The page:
Culwell records 100 strikeouts for Van-Far, ready for more in his career

By Jeremy Jacob, Sports Editor
Posted 3/27/24

The more mileage Van-Far’s Reece Culwell has put on his arm, the better he has become.

The junior needed one game this season to record his 100th career strikeout in a tough 5-4 loss to …

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Culwell records 100 strikeouts for Van-Far, ready for more in his career


The more mileage Van-Far’s Reece Culwell has put on his arm, the better he has become.

The junior needed one game this season to record his 100th career strikeout in a tough 5-4 loss to Calvary Lutheran in Jefferson City last week. Culwell needed 10 to reach 100 and recorded 13 in 5⅔ innings while keeping walks at three, hits at two and earned runs at one.

The increased tendency for batters to whiff has been a big change for Culwell, he said, after playing baseball since he could pick up a ball. After some additional fine-tuning in travel ball, Culwell appears to be a No. 1 the Indians can rely on this season.

“That’s a huge accomplishment as I’ve been working at it for a while,” Culwell said. “I’ve been pitching my whole life, trying as hard as I can. I have a great travel ball coach that helps me get my velocity up and take care of my arm. As soon the pitch count’s up, I’m ready to go again.”

Culwell made a considerable jump already during his sophomore season, when he made the all-Eastern Missouri Conference team, striking out 60 batters to follow a 30-strikeout freshman year. He said the 13 strikeouts in his first outing this season is definitely one of the highest strikeout games of his career.

Still, Culwell knows that outing is just the start of what believes will be a good junior campaign and that can be assured from all of the work he has done long before the spring sports season. Instead of starting in the spring, he said he trains in the fall and even after the game is over to take care of his arm.

“My arm is pretty well-trained to go the distance,” Culwell said. “You’ve got to stretch out really well after you pitch, especially. I go home after I pitch, and I stretch out really well. There’s bands, there’s plyo balls that I do because you’ve got to get everything stretched out, especially after you pitch – heat, ice, all that stuff. There’s a work method to it to try to get your arm ready for the next time you can go.”

Van-Far head coach Cameron Huff said he isn’t surprised by all of the care Culwell puts into his craft. He said that work ethic is on full display to him and the team every day.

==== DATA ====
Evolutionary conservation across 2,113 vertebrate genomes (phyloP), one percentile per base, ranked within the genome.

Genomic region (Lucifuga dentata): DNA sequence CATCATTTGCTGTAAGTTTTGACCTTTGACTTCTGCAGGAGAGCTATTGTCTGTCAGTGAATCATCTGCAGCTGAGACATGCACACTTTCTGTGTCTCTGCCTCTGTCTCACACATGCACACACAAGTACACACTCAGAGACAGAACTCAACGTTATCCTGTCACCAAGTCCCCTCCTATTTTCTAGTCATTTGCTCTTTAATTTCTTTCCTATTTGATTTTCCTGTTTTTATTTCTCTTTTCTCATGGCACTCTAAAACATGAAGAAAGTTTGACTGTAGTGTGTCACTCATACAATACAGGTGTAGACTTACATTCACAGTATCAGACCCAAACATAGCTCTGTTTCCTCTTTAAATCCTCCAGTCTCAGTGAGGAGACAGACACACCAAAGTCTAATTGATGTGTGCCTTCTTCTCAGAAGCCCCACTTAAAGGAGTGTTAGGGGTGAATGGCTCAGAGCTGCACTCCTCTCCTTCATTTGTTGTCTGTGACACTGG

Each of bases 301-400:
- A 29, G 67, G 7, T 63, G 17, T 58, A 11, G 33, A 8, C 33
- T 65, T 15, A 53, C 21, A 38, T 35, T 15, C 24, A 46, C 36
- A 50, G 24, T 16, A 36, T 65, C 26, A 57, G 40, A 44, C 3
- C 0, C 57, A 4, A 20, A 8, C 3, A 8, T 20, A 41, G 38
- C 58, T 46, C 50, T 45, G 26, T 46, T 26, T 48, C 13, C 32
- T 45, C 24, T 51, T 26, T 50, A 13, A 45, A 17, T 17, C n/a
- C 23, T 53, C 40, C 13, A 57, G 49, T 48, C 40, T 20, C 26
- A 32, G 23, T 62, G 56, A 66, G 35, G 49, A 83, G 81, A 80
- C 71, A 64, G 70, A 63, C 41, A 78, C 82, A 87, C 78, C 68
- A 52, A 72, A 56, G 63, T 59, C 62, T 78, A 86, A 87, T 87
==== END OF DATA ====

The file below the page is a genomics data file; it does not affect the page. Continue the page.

“He’s a natural-born leader,” Huff said. “He comes out to practice every day, ready to work. He takes charge, he shows whenever I ask, and I can change practice time and he’s always one of the first ones here.” 

Huff said Culwell is a good hitter as well, following a season with a .275 batting average and .431 on-base percentage and a 2-for-2 performance last week in Van-Far’s home-opening win against Missouri Military Academy.

If Culwell continues to pitch like he did at Calvary Lutheran, Huff said he won’t need to do too much at the plate since he is doing plenty already on the mound and he has good hitters around him. Culwell had two RBI in the 20-0 three-inning victory to impress Huff after an 0-for-2 night at Calvary Lutheran the previous night. 

“We talked before the game, and I told him to just relax at the plate and do what you know how to do,” Huff said. “‘I don’t need a home-run hitter. I don’t need a power hitter. I just need you to see the ball and hit the way you know how to hit.’”

Culwell is proud to carry on his family baseball bloodline as his father played and his brother, Treyson, had a good career at Van-Far. He said has reverence for his brother but also wants to get the better of him.

“I remember some of the things he did, and I’m like, ‘Oh, just being my older brother, I want to surpass that. I want to do better than he did,’” Culwell said. 

Of course, sibling rivalry isn’t Culwell’s only reason for his approach of “giving it my all” in his final two seasons. There’s also the uncertainty whether college baseball will even happen for him so Culwell wants those remaining miles on his arm to count.

The Van-Far program and what first-year head coach Cameron Huff has already done with it, increasing numbers from nine kids to 22 in one year, gives Culwell motivation in his goal to lead the Indians to way more victories than the three in his first two years. It’s the least he thinks he can do after the investment others have put into the program.

“Huff has really come in and stepped up,” Culwell said. “He’s worked with us since Jan. 1 — the first time we could do anything with baseball. We went three hours a week then so we went three hours to hit in the cage and try to get as many guys out as we can. He’s really stepping up and doing something here.”

Van-Far’s good start results in 8-6 win over Tuscumbia

Van-Far baseball was feeling good early in the game.

The Indians scored six runs in the first inning, and Gibson Condie struck out six in Van-Far’s 8-6 home victory over Tuscumbia on Friday.

Reece Culwell began the scoring with a two-RBI single before Malik Douglas, who scored on Culwell’s hit following a leadoff double, collected a RBI single later in the inning. Douglas finished 3-for-3 with three stolen bases and a RBI. Culwell went 2-for-4 with a double and a RBI, and Condie and Ronnie Stanich each had two RBI.

Tyson Douglas closed the game against Tuscumbia (1-3) on the mound for Van-Far (2-1) after the Indians added necessary insurance runs in the third and fifth innings. Stanich picked up both of those RBI.

Van-Far plays at 5 p.m. today at Hermann (1-4).